Opinions

Without the filibuster, a tyranny of the majority

Lamar Alexander, a Republican, represents Tennessee in the Senate.

Thursday’s stunning rules change by Senate Democrats can best be described as Obamacare II: another exercise of partisan political power to permit the majority to do whatever it wants. This time, the goal was advancing its agenda unchecked through the courts and executive agencies.

With all Republican members opposed, the Senate voted 52 to 48 to invoke the “nuclear option,” allowing a majority of senators present and voting (so, not necessarily 51) to approve presidential nominees except for Supreme Court justices. For those positions, this eliminated the filibuster, which required 60 votes to proceed to an up-or-down majority vote.

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This was the most dangerous restructuring of Senate rules since Thomas Jefferson wrote them. It creates a perpetual opportunity for “tyranny of the majority,” which Alexis de Tocqueville called one of the greatest threats to American democracy.

As Sen. Carl Levin (D-Mich.) noted, quoting former senator Arthur Vandenberg on Thursday: “If a majority of the Senate can change its rules at any time, there are no rules.” It is as if the Red Sox, finding themselves behind in the ninth, added a few innings to make sure they could defeat the Cardinals in the World Series. Future majorities could, for example, end the filibuster for legislation, removing any obstacle to tyranny of the majority.

Democrats offered flimsy excuses, many of which are untrue:

Excuse No. 1: President Obama’s appointees have been unfairly denied seats by failed cloture votes, or filibusters.

According to the Congressional Research Service, no Supreme Court nominee has been defeated by filibuster in the Senate. None. (An arguable exception is Abe Fortas’s doomed nomination as chief justice, about which President Lyndon Johnson engineered a face-saving cloture vote.)

The number of federal district judge and Cabinet nominees defeated by filibuster? Zero. Regarding sub-Cabinet nominees, there were two for President Obama, three for George W. Bush and two for Bill Clinton. That’s it.

As for appeals court judges, Republican filibusters have blocked five, but that happened only after Democrats first blocked five. Beginning in 2003, Democrats blocked 10 Bush nominees. This was the first time that a president’s circuit court nominees were blocked by the failure to obtain cloture. Republicans considered the nuclear option, decided against it, and five of the 10 were confirmed.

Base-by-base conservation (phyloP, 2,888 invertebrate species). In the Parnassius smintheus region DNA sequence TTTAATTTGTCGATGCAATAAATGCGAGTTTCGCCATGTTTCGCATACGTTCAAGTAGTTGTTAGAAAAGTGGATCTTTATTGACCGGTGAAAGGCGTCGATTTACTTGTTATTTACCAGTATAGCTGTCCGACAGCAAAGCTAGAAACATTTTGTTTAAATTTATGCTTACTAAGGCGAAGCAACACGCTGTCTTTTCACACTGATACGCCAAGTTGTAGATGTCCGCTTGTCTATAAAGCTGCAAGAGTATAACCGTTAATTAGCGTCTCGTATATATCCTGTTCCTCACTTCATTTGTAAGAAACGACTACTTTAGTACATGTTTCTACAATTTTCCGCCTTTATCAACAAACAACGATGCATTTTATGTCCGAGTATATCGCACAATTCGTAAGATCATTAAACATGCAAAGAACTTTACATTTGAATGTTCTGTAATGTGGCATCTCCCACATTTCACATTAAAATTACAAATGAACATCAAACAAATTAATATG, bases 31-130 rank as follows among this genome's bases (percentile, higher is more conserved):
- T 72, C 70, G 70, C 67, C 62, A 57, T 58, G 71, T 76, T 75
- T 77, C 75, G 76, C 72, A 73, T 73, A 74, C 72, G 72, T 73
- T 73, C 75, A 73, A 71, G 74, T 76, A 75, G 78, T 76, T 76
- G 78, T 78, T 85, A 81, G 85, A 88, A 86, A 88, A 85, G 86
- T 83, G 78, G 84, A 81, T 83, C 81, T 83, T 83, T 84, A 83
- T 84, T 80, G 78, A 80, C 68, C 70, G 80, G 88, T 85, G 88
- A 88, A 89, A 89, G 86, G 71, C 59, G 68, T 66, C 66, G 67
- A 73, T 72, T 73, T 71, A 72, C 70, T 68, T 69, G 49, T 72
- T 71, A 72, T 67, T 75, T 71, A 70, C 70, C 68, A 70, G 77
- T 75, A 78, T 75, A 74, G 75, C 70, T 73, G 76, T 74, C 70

Excuse No. 2: President Obama’s nominees have waited too long for confirmation.

According to the Congressional Research Service, Obama’s second-term Cabinet nominees have been confirmed at about the same pace as those of Presidents Clinton and Bush.

This year, the Senate has confirmed 36 of Obama’s second-term nominees to circuit and district courts, compared with 14 for Bush at this point in 2005.

On Friday, the Senate’s executive calendar listed 54 nominees who have been waiting less than three weeks for confirmation, 16 who had waited for up to nine weeks and only eight who have been waiting more than nine weeks. Two of those eight nominees were being “held” by Democratic senators.

Excuse No. 3: Republican obstruction left the Democratic majority leader unable to act.

Only Democratic committee majorities can place nominees on the executive calendar. Only the majority leader can move their confirmation. He may do so anytime he chooses.

What if obstructionist Republicans were to place holds on 10 sub-Cabinet nominees? Under the rules that existed before Thursday, the majority leader could have filed a cloture motion on those nominees on Monday and confirmed them by Friday — unless 41 Republicans voted against cloture. Again, that has happened to only two Obama nominees for non-judicial sub-Cabinet positions and only seven times in Senate history.

In his last Senate speech, former majority leader Robert Byrd (D-W.Va.) warned against destroying the filibuster, which he called the “necessary fence” against the executive and popular passions. Majority leaders could do whatever they needed to do under the rules, Byrd said.

Excuse No. 4: Republicans have unfairly blocked the president from filling vacancies on the U.S. Court of Appeals for the D.C. Circuit.

In 2006, Democrats insisted on doing precisely what Republicans are asking in 2013: moving judges from courts where they are not needed to where they are needed most. They did not think this unfair then.

In 2006, Democrats on the Judiciary Committee, including Sens. Patrick Leahy, Joe Biden, Chuck Schumer and Dick Durbin, said that “under no circumstances” should new judges be confirmed to the D.C. court because its workload was half the national average and there were judicial emergencies elsewhere.

With Bush’s approval, the Senate reduced the number of seats on the D.C. Circuit by one, moving that slot to the 9th Circuit. The D.C. Circuit hears fewer cases today than it did in 2007.

So why would Majority Leader Harry Reid (D-Nev.) engineer a rules change that he said in 2006 “would be the end of the Senate”? Because the vote was not about the filibuster. It was about permitting the majority to do whatever it wants.

Call it Obamacare II, for which the only cure is a referendum next November.

 
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